In the recent years there have been an increasing number of high profile cases in the media of Australian girls and young women being forced through the use of threats or deception into marriages without their consent. These women are commonly under 18 years old and are often married to men who they don’t know and who are much older than themselves.
In a recent report conducted by Anti-slavery Australia and Plan International examining the extent of forced marriage in Australia, it was estimated that there were at least 250 cases of girls under the age of 18 in what can be described as forced marriages.
The emergence of these cases has led to increased efforts to put a stop to forced marriages taking place in Australia. However an effective strategy is yet to be fully realised and forced marriages have continued to occur.
Dr Eman Sharobeem is a passionate and outspoken campaigner against forced marriage. A victim of forced marriage herself, Dr Sharobeem was only 14 years old when she was forced into a marriage with a man whose 12 years older than her. What followed was 14 years of physical abuse which only ended when her husband passed away from illness.
She fully understands the kind of suffering and abuse that young girls and women will go through in these marriages and how it will impact them. As manager of the Immigrant Women’s Health Centre (IWHC) in Sydney, she is at the forefront of the challenging fight to stop forced marriage and deals regularly with victims and families.
“In the past year alone we have dealt with 13 cases amongst our clients… we have been at the front, dealing with it and dealing with the clients and the family directly” Dr Sharobeem says.
“I am not surprised and not shocked by the number of cases I have seen, this is a very big problem”.
The Federal Government has acknowledged the growing issue of forced marriage and in February 2013 the Australian Parliament passed The Crimes Legislation Amendment (Slavery, Slavery-like Conditions and People Trafficking) Act 2013 which recognised forced marriage as a serious crime and introduced harsher penalties to those found committing the offence.
In a Senate debate in September 2014 Senator Michaelia Cash, the Minister Assisting the Prime Minister for Women described forced marriage as “an assault on Australia’s values” and that the government would be taking a “zero tolerance approach” towards preventing forced marriage.
A spokesperson for Senator Cash explained that the major approach and strategy being implemented by the government to prevent forced marriage was to create “effective legal and law enforcement framework”. This law enforcement strategy is led by the Australian Federal Police who have specialised teams who focus solely on investigating forced marriage.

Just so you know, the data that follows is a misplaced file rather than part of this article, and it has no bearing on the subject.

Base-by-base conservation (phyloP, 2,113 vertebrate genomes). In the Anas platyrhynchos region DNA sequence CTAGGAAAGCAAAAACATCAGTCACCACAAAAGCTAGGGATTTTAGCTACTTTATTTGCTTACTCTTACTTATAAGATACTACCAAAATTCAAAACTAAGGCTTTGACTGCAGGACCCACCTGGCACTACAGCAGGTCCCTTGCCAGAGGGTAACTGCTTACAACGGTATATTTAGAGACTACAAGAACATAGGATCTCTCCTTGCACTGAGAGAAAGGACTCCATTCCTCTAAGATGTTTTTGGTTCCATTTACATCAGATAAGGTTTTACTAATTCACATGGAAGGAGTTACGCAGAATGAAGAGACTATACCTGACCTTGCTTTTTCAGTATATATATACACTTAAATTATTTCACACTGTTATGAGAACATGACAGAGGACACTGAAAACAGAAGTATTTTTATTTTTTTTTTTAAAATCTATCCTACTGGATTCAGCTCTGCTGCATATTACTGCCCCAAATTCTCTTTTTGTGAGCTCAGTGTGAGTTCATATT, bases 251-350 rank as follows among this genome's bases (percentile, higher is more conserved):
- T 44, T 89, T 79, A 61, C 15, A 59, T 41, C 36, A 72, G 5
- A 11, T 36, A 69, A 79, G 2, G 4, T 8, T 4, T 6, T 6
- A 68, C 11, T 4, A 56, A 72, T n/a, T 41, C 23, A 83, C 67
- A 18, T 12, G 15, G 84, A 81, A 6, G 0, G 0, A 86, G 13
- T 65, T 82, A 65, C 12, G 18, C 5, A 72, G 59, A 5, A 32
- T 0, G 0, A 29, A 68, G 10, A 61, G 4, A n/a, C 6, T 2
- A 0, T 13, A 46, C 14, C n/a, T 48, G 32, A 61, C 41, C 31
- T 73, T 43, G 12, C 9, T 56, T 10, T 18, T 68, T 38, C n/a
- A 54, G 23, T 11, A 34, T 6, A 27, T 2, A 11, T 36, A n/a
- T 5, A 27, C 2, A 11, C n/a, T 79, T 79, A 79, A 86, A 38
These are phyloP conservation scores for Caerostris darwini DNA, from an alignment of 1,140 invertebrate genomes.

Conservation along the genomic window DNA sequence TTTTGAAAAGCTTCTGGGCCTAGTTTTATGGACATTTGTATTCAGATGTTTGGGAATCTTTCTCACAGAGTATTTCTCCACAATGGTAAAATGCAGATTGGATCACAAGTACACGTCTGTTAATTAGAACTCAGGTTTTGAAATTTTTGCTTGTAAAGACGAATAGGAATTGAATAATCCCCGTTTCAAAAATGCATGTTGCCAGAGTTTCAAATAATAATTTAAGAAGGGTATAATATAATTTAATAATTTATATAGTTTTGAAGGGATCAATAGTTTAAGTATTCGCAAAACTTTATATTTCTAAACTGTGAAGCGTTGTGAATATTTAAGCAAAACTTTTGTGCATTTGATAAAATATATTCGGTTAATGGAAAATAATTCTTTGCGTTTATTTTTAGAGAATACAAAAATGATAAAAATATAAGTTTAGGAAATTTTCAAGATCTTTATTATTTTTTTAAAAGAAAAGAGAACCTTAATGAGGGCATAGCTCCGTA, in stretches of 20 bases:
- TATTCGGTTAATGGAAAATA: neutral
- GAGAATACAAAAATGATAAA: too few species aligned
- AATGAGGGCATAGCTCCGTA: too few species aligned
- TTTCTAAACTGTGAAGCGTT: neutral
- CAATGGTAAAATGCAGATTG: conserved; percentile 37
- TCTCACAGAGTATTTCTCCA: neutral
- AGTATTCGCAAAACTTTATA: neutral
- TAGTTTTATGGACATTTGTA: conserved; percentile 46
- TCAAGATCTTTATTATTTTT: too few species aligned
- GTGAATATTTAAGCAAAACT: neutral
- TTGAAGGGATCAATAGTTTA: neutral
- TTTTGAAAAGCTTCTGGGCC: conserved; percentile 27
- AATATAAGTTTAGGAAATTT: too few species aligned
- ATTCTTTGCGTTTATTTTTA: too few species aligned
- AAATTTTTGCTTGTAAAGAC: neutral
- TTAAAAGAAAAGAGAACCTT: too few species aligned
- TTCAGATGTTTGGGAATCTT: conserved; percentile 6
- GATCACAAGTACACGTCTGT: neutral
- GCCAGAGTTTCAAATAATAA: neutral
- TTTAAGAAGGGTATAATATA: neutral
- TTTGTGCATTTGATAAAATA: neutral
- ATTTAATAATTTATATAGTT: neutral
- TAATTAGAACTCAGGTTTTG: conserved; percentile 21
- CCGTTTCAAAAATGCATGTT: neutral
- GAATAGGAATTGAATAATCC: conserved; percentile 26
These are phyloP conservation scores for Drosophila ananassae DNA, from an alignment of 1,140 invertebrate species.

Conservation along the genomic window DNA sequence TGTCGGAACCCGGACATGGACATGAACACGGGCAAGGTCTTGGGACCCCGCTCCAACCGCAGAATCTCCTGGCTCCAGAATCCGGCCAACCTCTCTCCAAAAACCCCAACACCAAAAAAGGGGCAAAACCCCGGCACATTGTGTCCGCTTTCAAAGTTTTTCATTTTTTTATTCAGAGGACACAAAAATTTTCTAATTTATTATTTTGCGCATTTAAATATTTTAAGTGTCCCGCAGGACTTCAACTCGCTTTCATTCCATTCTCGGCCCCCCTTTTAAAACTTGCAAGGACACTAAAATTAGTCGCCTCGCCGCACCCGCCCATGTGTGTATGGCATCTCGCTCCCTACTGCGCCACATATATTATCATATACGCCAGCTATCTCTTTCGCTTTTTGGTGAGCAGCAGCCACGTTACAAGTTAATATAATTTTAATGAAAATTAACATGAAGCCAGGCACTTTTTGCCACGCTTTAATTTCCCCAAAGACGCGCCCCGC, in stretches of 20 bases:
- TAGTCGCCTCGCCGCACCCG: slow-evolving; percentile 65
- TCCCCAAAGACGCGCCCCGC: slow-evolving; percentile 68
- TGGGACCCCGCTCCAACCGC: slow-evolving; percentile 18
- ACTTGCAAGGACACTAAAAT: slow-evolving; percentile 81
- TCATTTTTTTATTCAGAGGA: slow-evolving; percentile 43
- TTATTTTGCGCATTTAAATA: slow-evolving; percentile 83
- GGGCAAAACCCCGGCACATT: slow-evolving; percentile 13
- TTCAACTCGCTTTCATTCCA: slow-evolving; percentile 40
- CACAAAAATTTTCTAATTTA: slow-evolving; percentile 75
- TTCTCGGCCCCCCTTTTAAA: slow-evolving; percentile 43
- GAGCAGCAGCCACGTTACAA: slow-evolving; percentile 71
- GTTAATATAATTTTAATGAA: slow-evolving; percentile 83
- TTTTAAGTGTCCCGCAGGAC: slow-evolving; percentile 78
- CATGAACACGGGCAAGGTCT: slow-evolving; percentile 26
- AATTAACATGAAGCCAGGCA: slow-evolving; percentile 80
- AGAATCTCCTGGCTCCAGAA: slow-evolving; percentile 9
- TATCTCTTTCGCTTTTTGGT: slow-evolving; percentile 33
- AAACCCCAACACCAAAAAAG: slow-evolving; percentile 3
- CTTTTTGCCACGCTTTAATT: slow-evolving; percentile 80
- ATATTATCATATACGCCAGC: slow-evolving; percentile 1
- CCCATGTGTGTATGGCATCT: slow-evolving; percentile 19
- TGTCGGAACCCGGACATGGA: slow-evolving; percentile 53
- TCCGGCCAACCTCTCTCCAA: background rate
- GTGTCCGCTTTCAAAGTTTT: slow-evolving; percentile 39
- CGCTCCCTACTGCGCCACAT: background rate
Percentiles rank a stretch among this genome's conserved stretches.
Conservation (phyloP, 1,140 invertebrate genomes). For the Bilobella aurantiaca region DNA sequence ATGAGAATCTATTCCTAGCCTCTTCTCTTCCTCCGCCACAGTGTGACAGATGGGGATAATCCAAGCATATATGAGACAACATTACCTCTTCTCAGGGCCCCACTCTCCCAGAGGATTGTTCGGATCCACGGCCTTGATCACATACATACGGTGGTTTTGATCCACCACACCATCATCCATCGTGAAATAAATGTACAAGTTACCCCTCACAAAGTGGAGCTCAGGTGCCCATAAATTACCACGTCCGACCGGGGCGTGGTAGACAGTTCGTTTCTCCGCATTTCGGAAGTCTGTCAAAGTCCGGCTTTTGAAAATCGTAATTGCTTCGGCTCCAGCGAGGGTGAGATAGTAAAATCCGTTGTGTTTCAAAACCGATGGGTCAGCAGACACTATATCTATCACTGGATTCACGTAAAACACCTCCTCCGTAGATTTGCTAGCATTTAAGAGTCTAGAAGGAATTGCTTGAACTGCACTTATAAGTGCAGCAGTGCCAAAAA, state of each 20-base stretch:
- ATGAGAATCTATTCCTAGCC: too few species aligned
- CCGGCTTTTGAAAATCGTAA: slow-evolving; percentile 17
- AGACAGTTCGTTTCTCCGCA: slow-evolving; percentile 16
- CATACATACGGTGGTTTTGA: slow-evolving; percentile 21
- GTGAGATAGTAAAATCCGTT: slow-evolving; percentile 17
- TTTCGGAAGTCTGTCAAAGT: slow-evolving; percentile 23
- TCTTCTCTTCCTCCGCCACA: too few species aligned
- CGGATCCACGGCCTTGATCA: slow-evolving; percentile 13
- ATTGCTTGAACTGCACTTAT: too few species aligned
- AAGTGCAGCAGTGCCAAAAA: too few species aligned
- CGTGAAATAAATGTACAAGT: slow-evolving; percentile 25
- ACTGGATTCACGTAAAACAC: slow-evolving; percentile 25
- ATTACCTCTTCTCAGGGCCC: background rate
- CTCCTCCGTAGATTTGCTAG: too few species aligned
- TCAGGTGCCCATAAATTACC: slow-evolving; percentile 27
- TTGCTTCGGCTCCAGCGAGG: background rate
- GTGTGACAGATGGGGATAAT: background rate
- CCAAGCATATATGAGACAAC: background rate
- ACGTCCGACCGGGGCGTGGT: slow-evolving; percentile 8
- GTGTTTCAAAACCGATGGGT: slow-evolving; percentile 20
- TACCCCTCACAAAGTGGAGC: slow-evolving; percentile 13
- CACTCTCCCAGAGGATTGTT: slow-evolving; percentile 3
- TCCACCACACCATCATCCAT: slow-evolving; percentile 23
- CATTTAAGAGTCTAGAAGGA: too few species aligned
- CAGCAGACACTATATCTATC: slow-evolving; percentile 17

Dr Sharobeem acknowledges the improved legislation and the work done by the AFP but believes that a strategy relying on legislation and law enforcement will not be successful in preventing forced marriages.
She says the key to stopping forced marriage is in having a greater emphasis on education and community engagement.
““The Australian government is about the law, here at IWHC, we are about education. These two must go hand in hand, what has happened though is that the law has come before the education.”
“If we are going to have any changes to legislation we should have it first presented to the community, agreed by and endorsed by the community, if you don’t teach the community about it then you are simply wasting your time”.
This importance of education in tackling the problem is shared with Safa Almarhoun, the community development and partnership officer for the Victorian Immigrant and Refugee Women’s Coalition (VIRWC).
She says that education in conjunction with legislation is essential, not only within immigrant communities but also educating the wider Australian community about forced marriage and how to help prevent it.
“Many people assume this is a Muslim issue or an Indian issue but forced marriage is widely practiced in Muslim, Jewish, Christian, Arabic, Greek, Thai, Indian and many more other communities”
“It is a very complex culture issue to understand and it important to know there are very sensitive family dynamics involved” Says Ms Almarhoun.
It is these cultural traditions and family dynamics that Dr Sharobeem believes is at the heart of the problem. And while many people would be quick to lay the responsibility on the parents, Dr Sharobeem concedes it is not that simple.
“It is not the parent’s intention to harm their children, in their own mind it is the parent’s intention to support their kids and look after their future, and prepare them to have a good husband. To them it is just good parenting and raising their children the proper way” Dr Sharobeem said.
It is with the parents Dr Sharobeem believes is where the biggest challenge and the key lies to stopping forced marriage exists.
“Here in Australia we do celebrate multiculturalism and celebrate different cultures, but there is a very fine line between the culture of a person or community and breaking the law, which is why it is so important to educate them” Dr Sharobeem says.
“Prevention not punishment is our goal”.